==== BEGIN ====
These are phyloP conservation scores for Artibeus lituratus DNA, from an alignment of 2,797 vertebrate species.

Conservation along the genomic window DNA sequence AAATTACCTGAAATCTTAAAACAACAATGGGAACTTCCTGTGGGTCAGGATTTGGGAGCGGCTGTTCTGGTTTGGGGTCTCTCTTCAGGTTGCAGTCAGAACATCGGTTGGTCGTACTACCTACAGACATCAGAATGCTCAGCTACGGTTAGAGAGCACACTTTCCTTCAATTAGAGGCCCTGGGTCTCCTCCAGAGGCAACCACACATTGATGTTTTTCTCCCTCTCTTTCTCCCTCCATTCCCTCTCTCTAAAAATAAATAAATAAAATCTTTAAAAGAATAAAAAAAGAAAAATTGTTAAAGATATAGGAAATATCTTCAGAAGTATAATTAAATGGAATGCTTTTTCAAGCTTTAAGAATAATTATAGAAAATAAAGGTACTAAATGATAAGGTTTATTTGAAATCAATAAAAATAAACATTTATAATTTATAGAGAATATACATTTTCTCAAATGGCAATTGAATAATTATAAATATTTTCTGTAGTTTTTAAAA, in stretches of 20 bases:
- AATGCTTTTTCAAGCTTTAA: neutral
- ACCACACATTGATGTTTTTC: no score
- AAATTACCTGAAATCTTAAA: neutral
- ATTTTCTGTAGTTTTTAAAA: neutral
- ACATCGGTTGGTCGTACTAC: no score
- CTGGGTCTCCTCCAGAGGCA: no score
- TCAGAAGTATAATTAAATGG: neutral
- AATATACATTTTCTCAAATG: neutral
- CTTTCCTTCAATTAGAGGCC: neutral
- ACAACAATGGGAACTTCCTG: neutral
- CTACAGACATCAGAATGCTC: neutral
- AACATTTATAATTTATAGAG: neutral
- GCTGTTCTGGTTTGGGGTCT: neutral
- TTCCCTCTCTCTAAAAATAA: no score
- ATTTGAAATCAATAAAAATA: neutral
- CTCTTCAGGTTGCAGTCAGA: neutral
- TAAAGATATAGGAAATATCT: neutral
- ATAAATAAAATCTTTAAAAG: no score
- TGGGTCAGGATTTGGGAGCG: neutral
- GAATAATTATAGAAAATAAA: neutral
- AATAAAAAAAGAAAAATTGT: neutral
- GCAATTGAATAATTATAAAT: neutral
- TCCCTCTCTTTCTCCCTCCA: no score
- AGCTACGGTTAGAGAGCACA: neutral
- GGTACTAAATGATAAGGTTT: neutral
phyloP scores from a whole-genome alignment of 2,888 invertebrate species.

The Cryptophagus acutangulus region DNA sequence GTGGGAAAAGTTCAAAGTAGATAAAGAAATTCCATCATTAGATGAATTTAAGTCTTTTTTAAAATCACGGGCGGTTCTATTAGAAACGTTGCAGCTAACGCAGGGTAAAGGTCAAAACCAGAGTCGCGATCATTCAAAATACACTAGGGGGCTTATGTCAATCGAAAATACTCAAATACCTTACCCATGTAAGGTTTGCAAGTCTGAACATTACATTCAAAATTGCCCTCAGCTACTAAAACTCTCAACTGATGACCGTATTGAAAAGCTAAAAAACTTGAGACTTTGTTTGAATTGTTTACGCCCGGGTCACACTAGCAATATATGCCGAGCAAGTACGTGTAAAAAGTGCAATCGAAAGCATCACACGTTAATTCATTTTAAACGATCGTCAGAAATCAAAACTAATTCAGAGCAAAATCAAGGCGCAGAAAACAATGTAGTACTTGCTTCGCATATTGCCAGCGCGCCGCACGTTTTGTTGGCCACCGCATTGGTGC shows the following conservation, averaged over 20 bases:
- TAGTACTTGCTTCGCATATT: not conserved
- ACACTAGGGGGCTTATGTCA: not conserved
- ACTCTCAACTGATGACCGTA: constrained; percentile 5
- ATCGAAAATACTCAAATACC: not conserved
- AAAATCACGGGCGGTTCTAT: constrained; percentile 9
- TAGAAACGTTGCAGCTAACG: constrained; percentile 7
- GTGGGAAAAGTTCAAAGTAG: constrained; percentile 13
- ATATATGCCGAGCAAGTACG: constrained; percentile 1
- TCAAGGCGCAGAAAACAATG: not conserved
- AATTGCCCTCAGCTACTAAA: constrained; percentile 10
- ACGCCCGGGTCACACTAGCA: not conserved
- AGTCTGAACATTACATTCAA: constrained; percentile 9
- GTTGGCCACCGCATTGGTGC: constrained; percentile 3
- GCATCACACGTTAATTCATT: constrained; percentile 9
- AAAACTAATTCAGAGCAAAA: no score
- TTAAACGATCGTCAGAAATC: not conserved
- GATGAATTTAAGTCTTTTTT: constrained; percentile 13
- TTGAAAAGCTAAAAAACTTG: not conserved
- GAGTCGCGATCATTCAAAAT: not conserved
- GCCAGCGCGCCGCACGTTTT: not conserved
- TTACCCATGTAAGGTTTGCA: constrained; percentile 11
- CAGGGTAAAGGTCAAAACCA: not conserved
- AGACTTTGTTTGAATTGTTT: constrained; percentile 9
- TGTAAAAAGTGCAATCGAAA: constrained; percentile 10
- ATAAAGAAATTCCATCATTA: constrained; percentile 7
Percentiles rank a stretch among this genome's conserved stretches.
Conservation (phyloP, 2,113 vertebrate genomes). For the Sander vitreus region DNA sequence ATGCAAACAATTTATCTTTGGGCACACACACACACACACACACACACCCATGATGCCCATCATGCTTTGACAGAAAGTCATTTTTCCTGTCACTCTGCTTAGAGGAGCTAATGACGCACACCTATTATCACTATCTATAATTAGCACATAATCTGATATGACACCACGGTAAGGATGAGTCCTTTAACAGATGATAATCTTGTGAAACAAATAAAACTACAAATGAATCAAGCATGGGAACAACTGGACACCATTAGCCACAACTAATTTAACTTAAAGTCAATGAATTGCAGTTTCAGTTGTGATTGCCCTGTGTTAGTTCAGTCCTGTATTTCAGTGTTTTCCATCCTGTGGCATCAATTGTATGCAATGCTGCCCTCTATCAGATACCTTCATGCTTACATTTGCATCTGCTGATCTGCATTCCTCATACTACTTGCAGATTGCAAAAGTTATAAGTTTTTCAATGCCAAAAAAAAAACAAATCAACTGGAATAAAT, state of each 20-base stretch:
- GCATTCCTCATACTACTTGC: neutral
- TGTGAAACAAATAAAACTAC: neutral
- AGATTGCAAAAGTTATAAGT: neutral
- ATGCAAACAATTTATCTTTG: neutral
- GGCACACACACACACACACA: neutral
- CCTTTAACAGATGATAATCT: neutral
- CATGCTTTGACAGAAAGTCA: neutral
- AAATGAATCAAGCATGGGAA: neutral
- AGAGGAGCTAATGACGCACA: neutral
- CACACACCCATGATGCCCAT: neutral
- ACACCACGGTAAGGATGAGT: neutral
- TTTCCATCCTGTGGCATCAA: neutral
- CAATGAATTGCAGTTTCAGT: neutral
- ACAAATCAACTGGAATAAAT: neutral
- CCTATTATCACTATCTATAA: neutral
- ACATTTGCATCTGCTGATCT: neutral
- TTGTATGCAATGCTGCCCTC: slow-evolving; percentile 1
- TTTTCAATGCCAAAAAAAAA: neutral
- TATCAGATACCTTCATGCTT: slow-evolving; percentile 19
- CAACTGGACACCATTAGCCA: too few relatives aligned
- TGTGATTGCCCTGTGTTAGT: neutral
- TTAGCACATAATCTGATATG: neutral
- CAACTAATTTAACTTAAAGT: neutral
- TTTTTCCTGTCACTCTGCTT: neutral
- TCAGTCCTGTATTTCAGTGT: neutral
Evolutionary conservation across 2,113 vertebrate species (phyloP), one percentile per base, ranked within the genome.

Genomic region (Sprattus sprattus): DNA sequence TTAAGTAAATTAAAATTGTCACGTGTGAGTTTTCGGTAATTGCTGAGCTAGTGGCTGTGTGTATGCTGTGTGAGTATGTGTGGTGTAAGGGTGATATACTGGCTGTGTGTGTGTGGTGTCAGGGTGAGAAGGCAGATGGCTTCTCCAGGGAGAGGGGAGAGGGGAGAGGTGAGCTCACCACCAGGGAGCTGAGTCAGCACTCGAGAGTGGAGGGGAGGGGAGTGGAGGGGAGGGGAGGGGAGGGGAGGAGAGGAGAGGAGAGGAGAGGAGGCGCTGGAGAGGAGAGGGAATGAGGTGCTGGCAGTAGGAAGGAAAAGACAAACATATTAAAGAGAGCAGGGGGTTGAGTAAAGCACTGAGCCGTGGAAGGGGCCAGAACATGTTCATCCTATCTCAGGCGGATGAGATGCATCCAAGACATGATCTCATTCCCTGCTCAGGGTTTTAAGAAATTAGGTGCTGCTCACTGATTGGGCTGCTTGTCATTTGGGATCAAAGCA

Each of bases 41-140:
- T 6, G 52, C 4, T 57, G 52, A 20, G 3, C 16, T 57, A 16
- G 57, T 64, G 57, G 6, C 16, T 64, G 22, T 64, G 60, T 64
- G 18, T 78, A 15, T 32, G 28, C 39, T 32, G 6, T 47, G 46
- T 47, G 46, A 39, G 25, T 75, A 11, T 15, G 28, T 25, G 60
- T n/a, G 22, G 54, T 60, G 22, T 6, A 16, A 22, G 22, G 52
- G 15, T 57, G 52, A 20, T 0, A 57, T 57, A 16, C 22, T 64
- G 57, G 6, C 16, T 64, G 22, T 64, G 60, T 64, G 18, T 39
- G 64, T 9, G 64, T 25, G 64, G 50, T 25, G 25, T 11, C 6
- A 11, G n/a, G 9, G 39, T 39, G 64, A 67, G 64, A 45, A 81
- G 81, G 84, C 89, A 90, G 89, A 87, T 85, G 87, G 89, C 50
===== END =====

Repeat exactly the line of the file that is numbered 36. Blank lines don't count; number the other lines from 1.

- GTGGGAAAAGTTCAAAGTAG: constrained; percentile 13